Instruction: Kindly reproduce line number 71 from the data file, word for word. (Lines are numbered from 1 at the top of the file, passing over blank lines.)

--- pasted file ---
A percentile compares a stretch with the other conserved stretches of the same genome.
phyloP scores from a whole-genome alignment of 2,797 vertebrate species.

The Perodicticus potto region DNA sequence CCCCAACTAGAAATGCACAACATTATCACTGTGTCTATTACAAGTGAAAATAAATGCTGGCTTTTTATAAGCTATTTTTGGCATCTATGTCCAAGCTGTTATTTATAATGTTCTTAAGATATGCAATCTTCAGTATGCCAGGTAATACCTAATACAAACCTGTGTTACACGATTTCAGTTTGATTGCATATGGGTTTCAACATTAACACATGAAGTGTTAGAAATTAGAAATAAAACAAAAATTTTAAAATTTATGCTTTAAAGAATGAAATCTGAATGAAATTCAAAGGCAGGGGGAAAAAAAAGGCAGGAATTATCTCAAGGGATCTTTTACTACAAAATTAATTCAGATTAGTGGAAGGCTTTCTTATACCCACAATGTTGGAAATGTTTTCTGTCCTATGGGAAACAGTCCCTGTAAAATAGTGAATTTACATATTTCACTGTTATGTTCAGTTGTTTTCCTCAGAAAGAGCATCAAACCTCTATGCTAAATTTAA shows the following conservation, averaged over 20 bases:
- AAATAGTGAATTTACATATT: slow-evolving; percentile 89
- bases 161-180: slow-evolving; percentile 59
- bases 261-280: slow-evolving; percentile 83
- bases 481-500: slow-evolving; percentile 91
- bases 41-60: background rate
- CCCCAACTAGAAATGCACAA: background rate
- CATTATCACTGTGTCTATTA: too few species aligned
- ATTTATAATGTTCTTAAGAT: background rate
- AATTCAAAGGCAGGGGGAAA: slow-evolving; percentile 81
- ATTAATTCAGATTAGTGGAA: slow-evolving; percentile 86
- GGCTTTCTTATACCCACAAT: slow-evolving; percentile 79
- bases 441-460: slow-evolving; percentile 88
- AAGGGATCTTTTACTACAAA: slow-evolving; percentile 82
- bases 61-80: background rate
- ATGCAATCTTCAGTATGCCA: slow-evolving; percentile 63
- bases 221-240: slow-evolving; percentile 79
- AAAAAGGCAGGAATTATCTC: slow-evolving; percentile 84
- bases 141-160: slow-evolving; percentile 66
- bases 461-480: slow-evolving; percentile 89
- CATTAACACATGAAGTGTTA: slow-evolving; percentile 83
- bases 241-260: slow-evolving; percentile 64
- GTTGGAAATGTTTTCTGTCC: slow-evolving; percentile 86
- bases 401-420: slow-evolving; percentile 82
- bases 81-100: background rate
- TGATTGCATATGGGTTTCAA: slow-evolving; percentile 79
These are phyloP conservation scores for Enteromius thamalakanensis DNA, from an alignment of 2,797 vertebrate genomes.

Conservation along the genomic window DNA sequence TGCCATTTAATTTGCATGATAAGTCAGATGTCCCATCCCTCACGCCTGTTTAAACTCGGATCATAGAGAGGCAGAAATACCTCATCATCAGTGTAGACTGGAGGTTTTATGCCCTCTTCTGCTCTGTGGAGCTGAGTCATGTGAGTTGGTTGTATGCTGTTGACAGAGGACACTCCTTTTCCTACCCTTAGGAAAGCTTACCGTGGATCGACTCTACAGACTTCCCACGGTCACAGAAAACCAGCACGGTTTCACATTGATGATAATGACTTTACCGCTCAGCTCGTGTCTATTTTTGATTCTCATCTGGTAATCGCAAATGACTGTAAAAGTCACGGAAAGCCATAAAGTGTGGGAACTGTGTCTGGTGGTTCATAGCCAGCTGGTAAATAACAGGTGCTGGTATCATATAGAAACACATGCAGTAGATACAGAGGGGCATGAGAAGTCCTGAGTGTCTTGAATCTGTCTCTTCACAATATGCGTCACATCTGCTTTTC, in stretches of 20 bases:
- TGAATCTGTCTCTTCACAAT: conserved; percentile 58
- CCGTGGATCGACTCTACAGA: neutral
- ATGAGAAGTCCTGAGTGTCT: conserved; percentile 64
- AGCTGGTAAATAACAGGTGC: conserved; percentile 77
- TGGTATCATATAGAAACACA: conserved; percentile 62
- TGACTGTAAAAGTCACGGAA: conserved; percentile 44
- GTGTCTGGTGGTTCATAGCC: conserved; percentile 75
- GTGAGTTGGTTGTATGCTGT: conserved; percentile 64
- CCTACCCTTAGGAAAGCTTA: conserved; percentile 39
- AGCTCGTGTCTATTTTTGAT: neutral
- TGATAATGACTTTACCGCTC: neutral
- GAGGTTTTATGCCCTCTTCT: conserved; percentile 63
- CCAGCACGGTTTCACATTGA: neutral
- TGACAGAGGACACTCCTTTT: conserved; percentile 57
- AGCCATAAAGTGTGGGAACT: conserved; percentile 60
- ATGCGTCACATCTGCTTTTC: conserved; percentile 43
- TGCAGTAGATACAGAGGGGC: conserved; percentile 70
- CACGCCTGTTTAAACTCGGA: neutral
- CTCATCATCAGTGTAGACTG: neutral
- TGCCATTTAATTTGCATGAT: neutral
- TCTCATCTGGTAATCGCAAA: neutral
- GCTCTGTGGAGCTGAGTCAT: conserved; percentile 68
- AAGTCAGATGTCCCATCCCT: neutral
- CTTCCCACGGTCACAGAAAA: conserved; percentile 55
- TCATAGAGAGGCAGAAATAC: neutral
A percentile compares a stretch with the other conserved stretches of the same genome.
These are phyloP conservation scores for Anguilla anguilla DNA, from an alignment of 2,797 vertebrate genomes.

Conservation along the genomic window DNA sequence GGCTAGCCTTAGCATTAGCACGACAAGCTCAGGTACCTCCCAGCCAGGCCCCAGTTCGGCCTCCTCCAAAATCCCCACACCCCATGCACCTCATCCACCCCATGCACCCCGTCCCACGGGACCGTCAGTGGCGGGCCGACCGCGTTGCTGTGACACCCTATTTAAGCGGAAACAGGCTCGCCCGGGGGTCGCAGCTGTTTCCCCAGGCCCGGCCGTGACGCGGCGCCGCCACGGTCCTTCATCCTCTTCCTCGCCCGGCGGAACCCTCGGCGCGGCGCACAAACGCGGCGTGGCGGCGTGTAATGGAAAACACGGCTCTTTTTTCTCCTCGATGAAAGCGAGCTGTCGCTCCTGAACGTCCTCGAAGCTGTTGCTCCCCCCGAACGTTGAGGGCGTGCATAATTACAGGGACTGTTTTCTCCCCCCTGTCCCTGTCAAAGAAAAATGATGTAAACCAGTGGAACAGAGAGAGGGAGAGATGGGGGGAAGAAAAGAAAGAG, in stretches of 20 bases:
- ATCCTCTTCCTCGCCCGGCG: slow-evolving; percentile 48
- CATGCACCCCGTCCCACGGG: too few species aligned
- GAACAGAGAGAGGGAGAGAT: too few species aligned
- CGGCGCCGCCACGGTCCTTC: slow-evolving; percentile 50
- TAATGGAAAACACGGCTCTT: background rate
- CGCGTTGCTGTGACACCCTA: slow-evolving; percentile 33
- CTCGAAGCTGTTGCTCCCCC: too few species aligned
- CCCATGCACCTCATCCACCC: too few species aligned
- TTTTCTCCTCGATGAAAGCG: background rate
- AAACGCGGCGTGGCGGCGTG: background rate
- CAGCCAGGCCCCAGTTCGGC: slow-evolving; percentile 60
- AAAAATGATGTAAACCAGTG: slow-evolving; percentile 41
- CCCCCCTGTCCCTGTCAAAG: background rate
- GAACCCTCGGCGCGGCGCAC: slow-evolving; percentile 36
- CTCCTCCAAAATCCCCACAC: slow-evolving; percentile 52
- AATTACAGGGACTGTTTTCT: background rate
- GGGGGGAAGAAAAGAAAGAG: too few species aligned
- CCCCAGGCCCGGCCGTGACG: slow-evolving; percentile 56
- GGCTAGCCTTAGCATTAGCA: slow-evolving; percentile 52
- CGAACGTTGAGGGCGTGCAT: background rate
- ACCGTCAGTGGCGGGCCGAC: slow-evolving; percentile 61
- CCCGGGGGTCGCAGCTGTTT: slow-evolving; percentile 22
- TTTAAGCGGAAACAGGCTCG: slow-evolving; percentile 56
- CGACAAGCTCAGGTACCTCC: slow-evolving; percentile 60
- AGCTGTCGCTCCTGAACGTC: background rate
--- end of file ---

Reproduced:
- CCCCCCTGTCCCTGTCAAAG: background rate